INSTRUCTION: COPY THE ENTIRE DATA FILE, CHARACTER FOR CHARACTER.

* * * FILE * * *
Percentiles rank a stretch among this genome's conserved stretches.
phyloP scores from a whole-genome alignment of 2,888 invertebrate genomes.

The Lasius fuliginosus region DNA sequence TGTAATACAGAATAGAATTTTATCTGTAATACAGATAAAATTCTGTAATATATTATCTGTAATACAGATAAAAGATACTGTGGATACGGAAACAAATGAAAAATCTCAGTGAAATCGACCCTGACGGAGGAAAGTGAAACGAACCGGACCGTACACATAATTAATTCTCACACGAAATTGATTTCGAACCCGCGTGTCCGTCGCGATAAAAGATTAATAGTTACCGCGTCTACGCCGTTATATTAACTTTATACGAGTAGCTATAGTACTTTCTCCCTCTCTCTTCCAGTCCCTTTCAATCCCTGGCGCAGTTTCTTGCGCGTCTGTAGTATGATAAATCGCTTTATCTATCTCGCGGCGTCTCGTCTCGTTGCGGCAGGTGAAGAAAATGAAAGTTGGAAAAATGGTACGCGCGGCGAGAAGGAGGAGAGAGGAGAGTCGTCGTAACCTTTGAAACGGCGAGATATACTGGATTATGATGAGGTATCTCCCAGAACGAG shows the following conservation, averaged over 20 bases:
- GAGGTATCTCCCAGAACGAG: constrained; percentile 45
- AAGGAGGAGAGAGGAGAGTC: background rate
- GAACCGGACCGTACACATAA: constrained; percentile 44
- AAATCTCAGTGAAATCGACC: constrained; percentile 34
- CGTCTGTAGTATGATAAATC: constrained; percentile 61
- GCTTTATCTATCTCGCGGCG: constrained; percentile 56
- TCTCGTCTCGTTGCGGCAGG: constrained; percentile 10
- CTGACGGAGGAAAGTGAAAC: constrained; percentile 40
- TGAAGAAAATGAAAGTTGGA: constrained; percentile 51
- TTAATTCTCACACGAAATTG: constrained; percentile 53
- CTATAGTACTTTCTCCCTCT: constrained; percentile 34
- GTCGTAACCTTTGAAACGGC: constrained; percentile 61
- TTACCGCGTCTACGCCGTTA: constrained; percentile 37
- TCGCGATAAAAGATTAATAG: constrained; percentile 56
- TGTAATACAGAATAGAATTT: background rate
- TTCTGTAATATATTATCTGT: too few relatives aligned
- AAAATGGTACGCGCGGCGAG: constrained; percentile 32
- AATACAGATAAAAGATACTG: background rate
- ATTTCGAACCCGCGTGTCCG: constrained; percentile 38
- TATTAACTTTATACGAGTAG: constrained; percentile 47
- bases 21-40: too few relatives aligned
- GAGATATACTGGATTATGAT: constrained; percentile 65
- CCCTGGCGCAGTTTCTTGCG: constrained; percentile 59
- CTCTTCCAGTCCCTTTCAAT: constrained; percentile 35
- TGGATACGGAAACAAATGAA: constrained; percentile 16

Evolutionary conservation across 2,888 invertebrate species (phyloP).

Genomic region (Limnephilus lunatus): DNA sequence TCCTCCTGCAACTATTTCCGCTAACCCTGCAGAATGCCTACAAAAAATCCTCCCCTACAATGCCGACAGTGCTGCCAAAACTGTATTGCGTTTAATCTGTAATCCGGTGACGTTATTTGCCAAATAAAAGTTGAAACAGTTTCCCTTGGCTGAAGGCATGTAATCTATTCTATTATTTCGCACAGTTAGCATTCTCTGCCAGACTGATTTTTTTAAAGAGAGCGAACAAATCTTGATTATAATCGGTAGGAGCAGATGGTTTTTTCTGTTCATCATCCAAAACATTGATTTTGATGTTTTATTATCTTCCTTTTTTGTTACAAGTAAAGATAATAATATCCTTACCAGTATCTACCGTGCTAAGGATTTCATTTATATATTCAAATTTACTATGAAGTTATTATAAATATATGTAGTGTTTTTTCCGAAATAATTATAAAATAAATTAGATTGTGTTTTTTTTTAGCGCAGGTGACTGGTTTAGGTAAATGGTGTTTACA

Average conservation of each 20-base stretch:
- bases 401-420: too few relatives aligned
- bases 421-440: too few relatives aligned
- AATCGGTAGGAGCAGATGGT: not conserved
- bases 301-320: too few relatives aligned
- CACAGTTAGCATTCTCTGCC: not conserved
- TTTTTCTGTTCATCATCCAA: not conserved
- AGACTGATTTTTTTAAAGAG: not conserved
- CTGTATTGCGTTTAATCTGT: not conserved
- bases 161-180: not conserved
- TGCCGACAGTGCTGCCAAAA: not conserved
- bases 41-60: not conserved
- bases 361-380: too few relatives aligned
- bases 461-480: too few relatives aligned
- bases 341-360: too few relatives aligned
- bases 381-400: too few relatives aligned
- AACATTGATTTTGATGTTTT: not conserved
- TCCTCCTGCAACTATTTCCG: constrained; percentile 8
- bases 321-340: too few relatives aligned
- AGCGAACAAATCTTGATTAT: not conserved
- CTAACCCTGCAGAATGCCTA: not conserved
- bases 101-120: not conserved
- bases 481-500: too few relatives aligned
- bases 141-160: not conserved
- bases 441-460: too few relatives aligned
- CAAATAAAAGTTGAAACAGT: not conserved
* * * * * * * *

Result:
Percentiles rank a stretch among this genome's conserved stretches.
phyloP scores from a whole-genome alignment of 2,888 invertebrate genomes.

The Lasius fuliginosus region DNA sequence TGTAATACAGAATAGAATTTTATCTGTAATACAGATAAAATTCTGTAATATATTATCTGTAATACAGATAAAAGATACTGTGGATACGGAAACAAATGAAAAATCTCAGTGAAATCGACCCTGACGGAGGAAAGTGAAACGAACCGGACCGTACACATAATTAATTCTCACACGAAATTGATTTCGAACCCGCGTGTCCGTCGCGATAAAAGATTAATAGTTACCGCGTCTACGCCGTTATATTAACTTTATACGAGTAGCTATAGTACTTTCTCCCTCTCTCTTCCAGTCCCTTTCAATCCCTGGCGCAGTTTCTTGCGCGTCTGTAGTATGATAAATCGCTTTATCTATCTCGCGGCGTCTCGTCTCGTTGCGGCAGGTGAAGAAAATGAAAGTTGGAAAAATGGTACGCGCGGCGAGAAGGAGGAGAGAGGAGAGTCGTCGTAACCTTTGAAACGGCGAGATATACTGGATTATGATGAGGTATCTCCCAGAACGAG shows the following conservation, averaged over 20 bases:
- GAGGTATCTCCCAGAACGAG: constrained; percentile 45
- AAGGAGGAGAGAGGAGAGTC: background rate
- GAACCGGACCGTACACATAA: constrained; percentile 44
- AAATCTCAGTGAAATCGACC: constrained; percentile 34
- CGTCTGTAGTATGATAAATC: constrained; percentile 61
- GCTTTATCTATCTCGCGGCG: constrained; percentile 56
- TCTCGTCTCGTTGCGGCAGG: constrained; percentile 10
- CTGACGGAGGAAAGTGAAAC: constrained; percentile 40
- TGAAGAAAATGAAAGTTGGA: constrained; percentile 51
- TTAATTCTCACACGAAATTG: constrained; percentile 53
- CTATAGTACTTTCTCCCTCT: constrained; percentile 34
- GTCGTAACCTTTGAAACGGC: constrained; percentile 61
- TTACCGCGTCTACGCCGTTA: constrained; percentile 37
- TCGCGATAAAAGATTAATAG: constrained; percentile 56
- TGTAATACAGAATAGAATTT: background rate
- TTCTGTAATATATTATCTGT: too few relatives aligned
- AAAATGGTACGCGCGGCGAG: constrained; percentile 32
- AATACAGATAAAAGATACTG: background rate
- ATTTCGAACCCGCGTGTCCG: constrained; percentile 38
- TATTAACTTTATACGAGTAG: constrained; percentile 47
- bases 21-40: too few relatives aligned
- GAGATATACTGGATTATGAT: constrained; percentile 65
- CCCTGGCGCAGTTTCTTGCG: constrained; percentile 59
- CTCTTCCAGTCCCTTTCAAT: constrained; percentile 35
- TGGATACGGAAACAAATGAA: constrained; percentile 16

Evolutionary conservation across 2,888 invertebrate species (phyloP).

Genomic region (Limnephilus lunatus): DNA sequence TCCTCCTGCAACTATTTCCGCTAACCCTGCAGAATGCCTACAAAAAATCCTCCCCTACAATGCCGACAGTGCTGCCAAAACTGTATTGCGTTTAATCTGTAATCCGGTGACGTTATTTGCCAAATAAAAGTTGAAACAGTTTCCCTTGGCTGAAGGCATGTAATCTATTCTATTATTTCGCACAGTTAGCATTCTCTGCCAGACTGATTTTTTTAAAGAGAGCGAACAAATCTTGATTATAATCGGTAGGAGCAGATGGTTTTTTCTGTTCATCATCCAAAACATTGATTTTGATGTTTTATTATCTTCCTTTTTTGTTACAAGTAAAGATAATAATATCCTTACCAGTATCTACCGTGCTAAGGATTTCATTTATATATTCAAATTTACTATGAAGTTATTATAAATATATGTAGTGTTTTTTCCGAAATAATTATAAAATAAATTAGATTGTGTTTTTTTTTAGCGCAGGTGACTGGTTTAGGTAAATGGTGTTTACA

Average conservation of each 20-base stretch:
- bases 401-420: too few relatives aligned
- bases 421-440: too few relatives aligned
- AATCGGTAGGAGCAGATGGT: not conserved
- bases 301-320: too few relatives aligned
- CACAGTTAGCATTCTCTGCC: not conserved
- TTTTTCTGTTCATCATCCAA: not conserved
- AGACTGATTTTTTTAAAGAG: not conserved
- CTGTATTGCGTTTAATCTGT: not conserved
- bases 161-180: not conserved
- TGCCGACAGTGCTGCCAAAA: not conserved
- bases 41-60: not conserved
- bases 361-380: too few relatives aligned
- bases 461-480: too few relatives aligned
- bases 341-360: too few relatives aligned
- bases 381-400: too few relatives aligned
- AACATTGATTTTGATGTTTT: not conserved
- TCCTCCTGCAACTATTTCCG: constrained; percentile 8
- bases 321-340: too few relatives aligned
- AGCGAACAAATCTTGATTAT: not conserved
- CTAACCCTGCAGAATGCCTA: not conserved
- bases 101-120: not conserved
- bases 481-500: too few relatives aligned
- bases 141-160: not conserved
- bases 441-460: too few relatives aligned
- CAAATAAAAGTTGAAACAGT: not conserved